May 1, 2009

Chicago wins eight of nine, keeping postseason hopes alive

With the coming of May, it’s playoff time.

A few weeks ago, baseball found itself 6–9, on the outside looking in. Since April 8, however, they’ve turned the tide, and their playoff hopes remain alive. The Maroons boast an 8–1 record since then, their only loss coming in a doubleheader against a 23–10 Wash U squad.

Their most recent wins came on Tuesday and Wednesday of this week, when Chicago (14–10) beat Elmhurst (13–20) by an 8–2 margin and Wheaton (29–11) by a score of 9–6. These last two victories have vaulted the Maroons into possible playoff contention, although the South Siders will need to continue their hot streak through the end of next week.

“We really need to get rolling,” head coach Brian Baldea said. “Or, I should say, keep rolling.”

Baldea has attributed the team’s recent success to strong pitching and defense, both of which needed attention earlier in the season. It looks like they gave those areas that attention, and the resulting improvements have been substantial. Chicago committed 26 errors over their 10-game spring break trip, while the last 10 games have seen just 15 Maroon errors.

Pitching in particular has transformed the Maroons from a mediocre .500 team to an overwhelming force. Third-year Joe Pankow and second-year Dan McConologue have been reliable pitchers from the start, but the emergence of a deeper core of secondary pitchers has helped the South Siders round out a strong rotation.

For example, fourth-year Payton Leonhardt performed excellently against Elmhurst this past Tuesday. He pitched for seven innings, only allowing five hits and one earned run.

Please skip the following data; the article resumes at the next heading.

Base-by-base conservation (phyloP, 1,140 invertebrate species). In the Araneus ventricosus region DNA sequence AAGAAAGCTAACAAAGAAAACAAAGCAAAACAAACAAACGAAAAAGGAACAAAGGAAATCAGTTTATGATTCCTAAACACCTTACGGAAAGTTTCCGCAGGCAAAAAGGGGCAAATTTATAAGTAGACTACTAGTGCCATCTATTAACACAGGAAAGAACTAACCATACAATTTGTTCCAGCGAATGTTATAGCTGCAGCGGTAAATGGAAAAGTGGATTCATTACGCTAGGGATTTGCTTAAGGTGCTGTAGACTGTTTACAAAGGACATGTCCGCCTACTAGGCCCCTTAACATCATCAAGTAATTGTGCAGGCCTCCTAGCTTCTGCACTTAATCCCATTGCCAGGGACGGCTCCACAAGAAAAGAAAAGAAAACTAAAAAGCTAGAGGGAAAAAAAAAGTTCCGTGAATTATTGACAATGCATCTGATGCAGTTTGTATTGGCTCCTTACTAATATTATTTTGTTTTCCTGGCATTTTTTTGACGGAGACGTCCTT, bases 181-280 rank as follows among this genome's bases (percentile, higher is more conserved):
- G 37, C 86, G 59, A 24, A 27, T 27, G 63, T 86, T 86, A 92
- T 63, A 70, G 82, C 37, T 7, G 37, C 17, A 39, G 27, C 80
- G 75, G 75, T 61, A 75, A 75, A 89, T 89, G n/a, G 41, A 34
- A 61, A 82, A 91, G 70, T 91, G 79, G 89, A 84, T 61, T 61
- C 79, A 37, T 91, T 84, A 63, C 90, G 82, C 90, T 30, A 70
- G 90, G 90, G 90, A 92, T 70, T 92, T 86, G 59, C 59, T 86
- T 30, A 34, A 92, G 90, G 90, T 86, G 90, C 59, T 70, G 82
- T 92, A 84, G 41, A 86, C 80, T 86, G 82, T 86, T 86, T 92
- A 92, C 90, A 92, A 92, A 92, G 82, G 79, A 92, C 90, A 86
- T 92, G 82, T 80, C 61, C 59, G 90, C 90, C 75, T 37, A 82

“He located his fastball well and kept their hitters off balance with his curve. I think his pitching performance gave us confidence that the game was in our control,” fourth-year first baseman Scott Hofer said.

Wednesday’s game against Wheaton featured much of the same. Pankow and McConologue were complemented by second-year John Kozlar and first-year Rodney Nelson. Together they combined for 13 strikeouts.

When the pitching has failed, the defense has been there with support. This week Chicago committed only one error; opponents had eight.

But for all the focus on pitching and defense, the offense has been equally remarkable. In the past two games, Chicago’s 19 hits have translated into a staggering 17 runs.

Such efficiency may be the result of Baldea’s new statistics: Quality at Bat (QAB) and Quality of Pitch (QOP). The QAB in particular has helped the Maroons to focus on team rather than individual play.

“What it takes to make a quality at bat for the team, not what it takes to make another statistic for you individually,” is how Baldea defines the QAB stat. “Sometimes it means moving a guy over from second to third.”

QAB’s influence has helped the Maroons convert hits into runs very effectively. The QOP has also encouraged clutch pitching.

Playoff hopes linger, but every remaining game counts. This weekend, regional opponents Depaw and Rockford will test Chicago’s streak.

“Our playoff chances are still strong. We need to win the rest of our games…which is going to be a challenge, but it is not impossible,” second-year Marshall Oium said.

Clicking on all three cylinders, the Maroons will be confident in the team and in each other down the stretch.

“I don’t think we could go into this weekend any more prepared,” Hofer said. “I know that Joe [Pankow], Dan [McConologue], and Preston [Atteberry] will do awesome and put us in a position to win.”